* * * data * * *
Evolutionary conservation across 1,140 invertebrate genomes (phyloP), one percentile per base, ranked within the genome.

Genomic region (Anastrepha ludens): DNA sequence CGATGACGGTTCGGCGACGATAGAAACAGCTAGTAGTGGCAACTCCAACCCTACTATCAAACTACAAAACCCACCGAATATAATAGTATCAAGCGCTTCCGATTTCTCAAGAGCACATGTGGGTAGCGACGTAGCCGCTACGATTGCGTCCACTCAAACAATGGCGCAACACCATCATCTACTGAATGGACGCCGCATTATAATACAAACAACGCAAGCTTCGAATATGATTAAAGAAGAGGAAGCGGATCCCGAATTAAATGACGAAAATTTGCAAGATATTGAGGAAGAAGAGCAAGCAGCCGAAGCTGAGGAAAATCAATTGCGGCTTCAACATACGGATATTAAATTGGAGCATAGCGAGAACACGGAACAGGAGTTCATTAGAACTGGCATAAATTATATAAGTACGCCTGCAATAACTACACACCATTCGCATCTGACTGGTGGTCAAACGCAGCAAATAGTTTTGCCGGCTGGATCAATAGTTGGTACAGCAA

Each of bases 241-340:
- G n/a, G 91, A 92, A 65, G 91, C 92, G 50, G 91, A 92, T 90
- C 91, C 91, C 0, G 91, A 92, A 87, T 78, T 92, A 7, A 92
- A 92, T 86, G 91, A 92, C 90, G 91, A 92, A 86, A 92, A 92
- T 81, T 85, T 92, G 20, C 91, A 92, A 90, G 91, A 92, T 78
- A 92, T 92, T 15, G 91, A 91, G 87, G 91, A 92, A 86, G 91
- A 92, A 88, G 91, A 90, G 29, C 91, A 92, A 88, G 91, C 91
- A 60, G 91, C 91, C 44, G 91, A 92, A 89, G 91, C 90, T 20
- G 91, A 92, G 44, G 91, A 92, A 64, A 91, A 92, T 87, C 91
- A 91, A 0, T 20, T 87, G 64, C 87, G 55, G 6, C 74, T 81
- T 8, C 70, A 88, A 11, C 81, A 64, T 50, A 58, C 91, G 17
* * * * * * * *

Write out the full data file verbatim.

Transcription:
Evolutionary conservation across 1,140 invertebrate genomes (phyloP), one percentile per base, ranked within the genome.

Genomic region (Anastrepha ludens): DNA sequence CGATGACGGTTCGGCGACGATAGAAACAGCTAGTAGTGGCAACTCCAACCCTACTATCAAACTACAAAACCCACCGAATATAATAGTATCAAGCGCTTCCGATTTCTCAAGAGCACATGTGGGTAGCGACGTAGCCGCTACGATTGCGTCCACTCAAACAATGGCGCAACACCATCATCTACTGAATGGACGCCGCATTATAATACAAACAACGCAAGCTTCGAATATGATTAAAGAAGAGGAAGCGGATCCCGAATTAAATGACGAAAATTTGCAAGATATTGAGGAAGAAGAGCAAGCAGCCGAAGCTGAGGAAAATCAATTGCGGCTTCAACATACGGATATTAAATTGGAGCATAGCGAGAACACGGAACAGGAGTTCATTAGAACTGGCATAAATTATATAAGTACGCCTGCAATAACTACACACCATTCGCATCTGACTGGTGGTCAAACGCAGCAAATAGTTTTGCCGGCTGGATCAATAGTTGGTACAGCAA

Each of bases 241-340:
- G n/a, G 91, A 92, A 65, G 91, C 92, G 50, G 91, A 92, T 90
- C 91, C 91, C 0, G 91, A 92, A 87, T 78, T 92, A 7, A 92
- A 92, T 86, G 91, A 92, C 90, G 91, A 92, A 86, A 92, A 92
- T 81, T 85, T 92, G 20, C 91, A 92, A 90, G 91, A 92, T 78
- A 92, T 92, T 15, G 91, A 91, G 87, G 91, A 92, A 86, G 91
- A 92, A 88, G 91, A 90, G 29, C 91, A 92, A 88, G 91, C 91
- A 60, G 91, C 91, C 44, G 91, A 92, A 89, G 91, C 90, T 20
- G 91, A 92, G 44, G 91, A 92, A 64, A 91, A 92, T 87, C 91
- A 91, A 0, T 20, T 87, G 64, C 87, G 55, G 6, C 74, T 81
- T 8, C 70, A 88, A 11, C 81, A 64, T 50, A 58, C 91, G 17